#2. Chase a Spark

A series of contradictory but mostly sensible writing lessons for kids, business folks, teachers, ninjas, bankers, and other humans.

A cousin cornered me recently at a family event. He’s a quietly imposing gentleman who masks his hardened physique with disarming jokes and strategically chaotic red hair. We hadn’t seen each other for a while, and after we exchanged a few pleasantries, he grabbed me by the necktie, lifted me clean off the floor, and growled, “Where are my writing tips?”

So here we go…

#2. Chase a Spark.

When I talk to kids about writing, I tell them that finding a spark, or an idea that gets you excited, is the first key step in the writing process. Here’s one of my favorite sparks:

“what about a chocolate factory that makes fantastic and marvelous things - and a crazy man running it?”

Sure, Virginia Woolf eventually took this idea, which morphed into the novel Mrs. Dalloway, in a different direction, and then Dahl pretty much stole it in order to write Charlie and the Chocolate Factory. But you get the point.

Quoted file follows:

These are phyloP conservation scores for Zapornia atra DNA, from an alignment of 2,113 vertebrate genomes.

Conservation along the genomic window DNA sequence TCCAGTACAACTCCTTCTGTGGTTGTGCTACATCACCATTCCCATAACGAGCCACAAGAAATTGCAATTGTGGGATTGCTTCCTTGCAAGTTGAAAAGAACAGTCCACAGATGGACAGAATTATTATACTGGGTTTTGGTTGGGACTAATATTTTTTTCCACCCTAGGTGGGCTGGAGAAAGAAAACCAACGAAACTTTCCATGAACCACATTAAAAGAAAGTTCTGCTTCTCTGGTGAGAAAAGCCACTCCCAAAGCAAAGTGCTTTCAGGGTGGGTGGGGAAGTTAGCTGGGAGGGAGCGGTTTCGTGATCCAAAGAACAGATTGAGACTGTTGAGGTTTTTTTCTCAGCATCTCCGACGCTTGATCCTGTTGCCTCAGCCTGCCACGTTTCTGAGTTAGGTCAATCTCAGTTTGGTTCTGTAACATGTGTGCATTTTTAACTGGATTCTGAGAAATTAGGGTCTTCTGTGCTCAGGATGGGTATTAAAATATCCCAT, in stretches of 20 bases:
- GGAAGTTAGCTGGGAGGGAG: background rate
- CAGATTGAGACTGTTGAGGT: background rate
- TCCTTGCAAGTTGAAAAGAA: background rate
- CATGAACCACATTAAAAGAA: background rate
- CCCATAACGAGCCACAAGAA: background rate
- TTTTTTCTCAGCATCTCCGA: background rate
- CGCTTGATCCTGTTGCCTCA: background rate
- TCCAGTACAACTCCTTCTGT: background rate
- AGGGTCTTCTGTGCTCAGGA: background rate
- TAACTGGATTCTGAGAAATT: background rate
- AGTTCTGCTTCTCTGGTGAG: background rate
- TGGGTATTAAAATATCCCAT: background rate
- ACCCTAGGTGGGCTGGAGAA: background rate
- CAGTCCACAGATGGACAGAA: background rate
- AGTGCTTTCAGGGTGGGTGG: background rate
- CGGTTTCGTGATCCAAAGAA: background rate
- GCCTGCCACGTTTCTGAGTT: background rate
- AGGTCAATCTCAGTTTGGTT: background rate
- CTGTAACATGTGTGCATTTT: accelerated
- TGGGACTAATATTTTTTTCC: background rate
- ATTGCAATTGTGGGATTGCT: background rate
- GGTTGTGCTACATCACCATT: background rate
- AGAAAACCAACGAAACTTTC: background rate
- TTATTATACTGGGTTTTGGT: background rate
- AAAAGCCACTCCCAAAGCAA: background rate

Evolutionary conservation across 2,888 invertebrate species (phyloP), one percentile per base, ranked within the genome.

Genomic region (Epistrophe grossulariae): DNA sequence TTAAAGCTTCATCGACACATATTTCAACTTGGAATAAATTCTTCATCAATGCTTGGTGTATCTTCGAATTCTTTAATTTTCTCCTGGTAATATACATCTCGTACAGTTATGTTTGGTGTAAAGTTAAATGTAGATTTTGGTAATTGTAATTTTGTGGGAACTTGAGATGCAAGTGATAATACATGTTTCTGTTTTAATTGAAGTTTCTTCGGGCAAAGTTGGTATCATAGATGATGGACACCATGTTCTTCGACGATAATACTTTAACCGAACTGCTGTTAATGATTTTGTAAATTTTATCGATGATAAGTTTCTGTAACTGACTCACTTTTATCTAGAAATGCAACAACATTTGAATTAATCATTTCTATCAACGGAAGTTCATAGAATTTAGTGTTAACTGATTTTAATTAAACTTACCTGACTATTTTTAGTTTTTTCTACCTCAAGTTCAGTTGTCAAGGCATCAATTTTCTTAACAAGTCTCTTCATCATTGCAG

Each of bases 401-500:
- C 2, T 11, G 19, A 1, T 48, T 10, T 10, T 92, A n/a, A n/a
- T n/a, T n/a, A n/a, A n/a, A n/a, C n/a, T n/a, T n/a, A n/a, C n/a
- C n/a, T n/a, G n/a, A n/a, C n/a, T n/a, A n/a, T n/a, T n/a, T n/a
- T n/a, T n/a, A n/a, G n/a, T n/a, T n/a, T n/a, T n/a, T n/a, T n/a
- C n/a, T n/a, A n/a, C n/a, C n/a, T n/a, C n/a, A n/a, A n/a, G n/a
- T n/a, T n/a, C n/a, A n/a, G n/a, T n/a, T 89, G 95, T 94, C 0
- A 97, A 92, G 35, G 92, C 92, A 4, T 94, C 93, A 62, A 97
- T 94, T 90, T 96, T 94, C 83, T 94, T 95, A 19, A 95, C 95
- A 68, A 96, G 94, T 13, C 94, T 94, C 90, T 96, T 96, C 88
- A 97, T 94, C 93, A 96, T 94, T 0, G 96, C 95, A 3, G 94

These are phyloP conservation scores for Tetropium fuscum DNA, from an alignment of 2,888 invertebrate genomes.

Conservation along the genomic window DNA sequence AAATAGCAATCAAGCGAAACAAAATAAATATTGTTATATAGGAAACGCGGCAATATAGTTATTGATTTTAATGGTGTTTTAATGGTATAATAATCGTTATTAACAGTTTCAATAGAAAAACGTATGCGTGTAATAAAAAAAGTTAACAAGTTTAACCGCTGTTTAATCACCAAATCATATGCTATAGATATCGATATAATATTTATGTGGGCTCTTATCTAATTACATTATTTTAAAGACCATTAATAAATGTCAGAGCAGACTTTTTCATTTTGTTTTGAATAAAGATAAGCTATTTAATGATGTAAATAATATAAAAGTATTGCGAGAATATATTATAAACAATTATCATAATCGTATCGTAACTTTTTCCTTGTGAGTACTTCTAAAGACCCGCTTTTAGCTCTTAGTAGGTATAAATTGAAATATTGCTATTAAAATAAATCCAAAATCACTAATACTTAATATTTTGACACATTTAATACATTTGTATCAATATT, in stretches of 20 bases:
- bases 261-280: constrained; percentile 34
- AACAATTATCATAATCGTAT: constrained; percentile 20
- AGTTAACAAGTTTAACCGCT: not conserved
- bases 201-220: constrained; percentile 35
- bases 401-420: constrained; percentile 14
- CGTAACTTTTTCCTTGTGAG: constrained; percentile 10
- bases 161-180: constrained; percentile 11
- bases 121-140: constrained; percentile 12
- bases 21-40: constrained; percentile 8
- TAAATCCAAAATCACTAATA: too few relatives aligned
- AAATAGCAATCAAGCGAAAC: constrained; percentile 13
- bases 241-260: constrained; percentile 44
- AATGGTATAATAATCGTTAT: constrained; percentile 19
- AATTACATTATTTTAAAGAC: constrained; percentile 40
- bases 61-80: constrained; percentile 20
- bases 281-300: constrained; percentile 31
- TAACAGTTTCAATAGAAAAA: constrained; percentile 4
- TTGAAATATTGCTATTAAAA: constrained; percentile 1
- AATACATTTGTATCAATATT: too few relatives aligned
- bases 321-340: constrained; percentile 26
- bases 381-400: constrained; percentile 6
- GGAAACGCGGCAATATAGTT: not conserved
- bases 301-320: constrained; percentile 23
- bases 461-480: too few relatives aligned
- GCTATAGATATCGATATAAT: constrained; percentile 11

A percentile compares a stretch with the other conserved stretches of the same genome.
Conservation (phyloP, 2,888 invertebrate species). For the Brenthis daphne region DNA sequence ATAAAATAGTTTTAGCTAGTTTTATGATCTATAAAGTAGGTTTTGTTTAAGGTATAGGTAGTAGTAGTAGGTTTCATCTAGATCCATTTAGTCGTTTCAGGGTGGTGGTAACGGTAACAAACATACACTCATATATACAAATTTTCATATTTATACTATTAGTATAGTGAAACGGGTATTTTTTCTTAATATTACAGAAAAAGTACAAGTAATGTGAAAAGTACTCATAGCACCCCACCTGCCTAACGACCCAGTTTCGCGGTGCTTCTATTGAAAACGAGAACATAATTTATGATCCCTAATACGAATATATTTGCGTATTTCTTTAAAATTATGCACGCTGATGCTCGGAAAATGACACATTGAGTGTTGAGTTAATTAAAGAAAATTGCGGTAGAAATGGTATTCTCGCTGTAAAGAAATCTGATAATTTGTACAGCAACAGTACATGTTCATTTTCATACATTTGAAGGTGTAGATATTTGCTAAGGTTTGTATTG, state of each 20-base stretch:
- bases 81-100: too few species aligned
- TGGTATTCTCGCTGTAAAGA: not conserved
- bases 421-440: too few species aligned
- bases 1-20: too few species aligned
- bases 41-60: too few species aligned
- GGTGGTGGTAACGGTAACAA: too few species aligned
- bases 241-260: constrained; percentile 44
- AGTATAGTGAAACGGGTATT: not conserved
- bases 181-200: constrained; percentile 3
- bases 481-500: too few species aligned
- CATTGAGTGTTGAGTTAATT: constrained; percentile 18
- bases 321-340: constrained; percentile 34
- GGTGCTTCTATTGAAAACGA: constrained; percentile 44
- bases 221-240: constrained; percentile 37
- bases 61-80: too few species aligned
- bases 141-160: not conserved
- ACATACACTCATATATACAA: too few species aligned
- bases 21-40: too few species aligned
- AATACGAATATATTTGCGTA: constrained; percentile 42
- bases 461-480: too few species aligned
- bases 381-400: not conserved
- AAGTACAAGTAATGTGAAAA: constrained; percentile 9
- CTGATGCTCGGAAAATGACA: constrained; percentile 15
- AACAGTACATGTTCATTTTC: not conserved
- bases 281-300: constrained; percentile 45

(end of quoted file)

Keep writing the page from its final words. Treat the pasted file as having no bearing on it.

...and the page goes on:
The initial idea needs to be compelling enough to carry you through the inevitable pain of writing (see rule # 1), but this quality isn’t always clear at the start. That’s why the chase is critical. Ideas don’t progress into finished stories or products if you let them hover around in the ether. Recently, for example, I invented a revolutionary new table. Currently I’m calling it TBL. Sure, I could sit on this idea - not literally, since TBL has only one leg - and feel wonderful about my beautiful future in furniture design. But that won’t transform TBL into a billion-dollar lifestyle line.

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The same holds true for story ideas. If you have a fun idea, chase it. Start writing, sketching, and plotting immediately. If the idea is still exciting after you’ve put in some work and thinking, then you might have something. If you tell yourself that you’re going to wake up a little early, or stay up a little late, to work on it, and then you actually do that, this spark of yours might be worth pursuing. I chase dozens of story ideas. Most of them never make it out of my notebooks or my oversized head. But every once in a while, I follow one that keeps me up late at night, wakes me up early in the morning, and bounces around in my brain throughout the day.

Then it’s on to the next step.


I have more books coming out this year. I’ll tell you about them eventually. In the meantime, thanks for reading!

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